For aspiring farmers, breaking into the business often requires buying parents out of their plot of land or finding affordable land on their own. Procuring land, coupled with equipment costs, can require substantial upfront investment.
Over the last couple of years, when grain prices reached record highs, young farmers were able to make those purchases with relative ease. But now, with a record harvest causing corn to sell for about half of what it did in 2012, grain farmers are feeling the pinch.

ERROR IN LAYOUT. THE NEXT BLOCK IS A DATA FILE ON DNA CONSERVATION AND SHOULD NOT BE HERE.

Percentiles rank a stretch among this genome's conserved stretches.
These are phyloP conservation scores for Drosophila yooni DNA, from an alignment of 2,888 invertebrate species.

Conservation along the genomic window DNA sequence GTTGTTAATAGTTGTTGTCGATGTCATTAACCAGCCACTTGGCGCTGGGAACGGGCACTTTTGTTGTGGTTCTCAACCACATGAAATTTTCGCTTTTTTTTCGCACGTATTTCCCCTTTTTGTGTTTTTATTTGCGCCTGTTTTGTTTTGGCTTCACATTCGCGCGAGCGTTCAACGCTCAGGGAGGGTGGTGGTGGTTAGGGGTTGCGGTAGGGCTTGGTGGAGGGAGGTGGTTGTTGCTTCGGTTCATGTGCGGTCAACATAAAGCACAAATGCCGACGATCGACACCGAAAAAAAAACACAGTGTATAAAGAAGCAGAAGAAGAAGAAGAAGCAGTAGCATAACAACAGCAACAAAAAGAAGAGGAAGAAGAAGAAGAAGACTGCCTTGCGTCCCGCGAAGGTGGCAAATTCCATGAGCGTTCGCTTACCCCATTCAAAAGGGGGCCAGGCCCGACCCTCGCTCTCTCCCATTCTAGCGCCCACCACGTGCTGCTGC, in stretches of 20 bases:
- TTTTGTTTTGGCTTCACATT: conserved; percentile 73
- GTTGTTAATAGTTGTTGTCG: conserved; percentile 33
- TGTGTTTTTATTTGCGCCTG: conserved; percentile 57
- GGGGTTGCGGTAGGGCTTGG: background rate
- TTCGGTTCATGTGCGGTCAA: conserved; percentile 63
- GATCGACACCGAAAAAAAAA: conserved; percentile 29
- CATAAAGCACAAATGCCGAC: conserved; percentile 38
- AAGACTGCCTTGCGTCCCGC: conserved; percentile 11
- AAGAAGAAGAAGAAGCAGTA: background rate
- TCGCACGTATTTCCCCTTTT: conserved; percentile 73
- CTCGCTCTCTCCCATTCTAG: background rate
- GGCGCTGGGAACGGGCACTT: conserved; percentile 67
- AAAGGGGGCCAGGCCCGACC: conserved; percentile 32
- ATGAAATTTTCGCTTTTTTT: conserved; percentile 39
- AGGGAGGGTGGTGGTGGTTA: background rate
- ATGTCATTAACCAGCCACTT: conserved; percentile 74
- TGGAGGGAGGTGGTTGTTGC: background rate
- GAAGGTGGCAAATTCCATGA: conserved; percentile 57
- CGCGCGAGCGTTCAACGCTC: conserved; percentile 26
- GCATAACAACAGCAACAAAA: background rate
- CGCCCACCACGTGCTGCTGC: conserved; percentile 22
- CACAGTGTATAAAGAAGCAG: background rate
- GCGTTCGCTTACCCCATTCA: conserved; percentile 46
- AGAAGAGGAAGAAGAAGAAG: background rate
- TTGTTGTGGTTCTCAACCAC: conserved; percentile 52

It’s hitting young farmers, who generally have more debt and fewer assets than more established farming operations, the hardest. And it’s threatening to stunt their farms’ growth at a time when reinvesting in growth is vital to the growth of the operations.